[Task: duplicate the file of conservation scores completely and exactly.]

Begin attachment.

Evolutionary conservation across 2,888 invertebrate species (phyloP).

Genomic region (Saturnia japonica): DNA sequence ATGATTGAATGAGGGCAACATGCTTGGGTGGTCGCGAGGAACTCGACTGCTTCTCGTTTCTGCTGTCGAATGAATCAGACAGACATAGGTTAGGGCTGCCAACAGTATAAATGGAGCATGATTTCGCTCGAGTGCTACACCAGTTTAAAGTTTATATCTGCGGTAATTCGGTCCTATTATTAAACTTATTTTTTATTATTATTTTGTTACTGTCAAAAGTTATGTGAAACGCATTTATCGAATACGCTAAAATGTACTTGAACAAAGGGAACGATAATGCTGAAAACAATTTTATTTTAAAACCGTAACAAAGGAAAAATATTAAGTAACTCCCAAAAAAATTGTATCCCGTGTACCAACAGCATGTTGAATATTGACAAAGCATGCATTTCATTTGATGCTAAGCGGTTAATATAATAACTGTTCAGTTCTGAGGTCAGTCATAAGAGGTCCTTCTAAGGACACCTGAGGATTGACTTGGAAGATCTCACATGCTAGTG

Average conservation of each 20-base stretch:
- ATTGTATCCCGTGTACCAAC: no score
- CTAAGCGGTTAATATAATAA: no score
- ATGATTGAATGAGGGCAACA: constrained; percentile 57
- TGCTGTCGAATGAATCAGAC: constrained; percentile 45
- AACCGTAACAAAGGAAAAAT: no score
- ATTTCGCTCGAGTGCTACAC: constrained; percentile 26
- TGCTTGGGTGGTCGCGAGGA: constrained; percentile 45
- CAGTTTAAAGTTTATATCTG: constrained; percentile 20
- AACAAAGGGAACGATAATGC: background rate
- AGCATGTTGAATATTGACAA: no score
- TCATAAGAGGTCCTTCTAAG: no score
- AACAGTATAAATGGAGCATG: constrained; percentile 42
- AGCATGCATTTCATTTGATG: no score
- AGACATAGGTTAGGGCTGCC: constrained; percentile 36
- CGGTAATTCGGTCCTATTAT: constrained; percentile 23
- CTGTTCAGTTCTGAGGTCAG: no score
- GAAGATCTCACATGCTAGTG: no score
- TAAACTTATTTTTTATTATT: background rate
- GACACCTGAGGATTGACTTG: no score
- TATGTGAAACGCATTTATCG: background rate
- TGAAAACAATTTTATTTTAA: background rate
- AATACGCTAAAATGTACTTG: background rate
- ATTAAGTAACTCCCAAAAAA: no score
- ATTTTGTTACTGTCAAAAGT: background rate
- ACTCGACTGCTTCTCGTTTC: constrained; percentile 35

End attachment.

Evolutionary conservation across 2,888 invertebrate species (phyloP).

Genomic region (Saturnia japonica): DNA sequence ATGATTGAATGAGGGCAACATGCTTGGGTGGTCGCGAGGAACTCGACTGCTTCTCGTTTCTGCTGTCGAATGAATCAGACAGACATAGGTTAGGGCTGCCAACAGTATAAATGGAGCATGATTTCGCTCGAGTGCTACACCAGTTTAAAGTTTATATCTGCGGTAATTCGGTCCTATTATTAAACTTATTTTTTATTATTATTTTGTTACTGTCAAAAGTTATGTGAAACGCATTTATCGAATACGCTAAAATGTACTTGAACAAAGGGAACGATAATGCTGAAAACAATTTTATTTTAAAACCGTAACAAAGGAAAAATATTAAGTAACTCCCAAAAAAATTGTATCCCGTGTACCAACAGCATGTTGAATATTGACAAAGCATGCATTTCATTTGATGCTAAGCGGTTAATATAATAACTGTTCAGTTCTGAGGTCAGTCATAAGAGGTCCTTCTAAGGACACCTGAGGATTGACTTGGAAGATCTCACATGCTAGTG

Average conservation of each 20-base stretch:
- ATTGTATCCCGTGTACCAAC: no score
- CTAAGCGGTTAATATAATAA: no score
- ATGATTGAATGAGGGCAACA: constrained; percentile 57
- TGCTGTCGAATGAATCAGAC: constrained; percentile 45
- AACCGTAACAAAGGAAAAAT: no score
- ATTTCGCTCGAGTGCTACAC: constrained; percentile 26
- TGCTTGGGTGGTCGCGAGGA: constrained; percentile 45
- CAGTTTAAAGTTTATATCTG: constrained; percentile 20
- AACAAAGGGAACGATAATGC: background rate
- AGCATGTTGAATATTGACAA: no score
- TCATAAGAGGTCCTTCTAAG: no score
- AACAGTATAAATGGAGCATG: constrained; percentile 42
- AGCATGCATTTCATTTGATG: no score
- AGACATAGGTTAGGGCTGCC: constrained; percentile 36
- CGGTAATTCGGTCCTATTAT: constrained; percentile 23
- CTGTTCAGTTCTGAGGTCAG: no score
- GAAGATCTCACATGCTAGTG: no score
- TAAACTTATTTTTTATTATT: background rate
- GACACCTGAGGATTGACTTG: no score
- TATGTGAAACGCATTTATCG: background rate
- TGAAAACAATTTTATTTTAA: background rate
- AATACGCTAAAATGTACTTG: background rate
- ATTAAGTAACTCCCAAAAAA: no score
- ATTTTGTTACTGTCAAAAGT: background rate
- ACTCGACTGCTTCTCGTTTC: constrained; percentile 35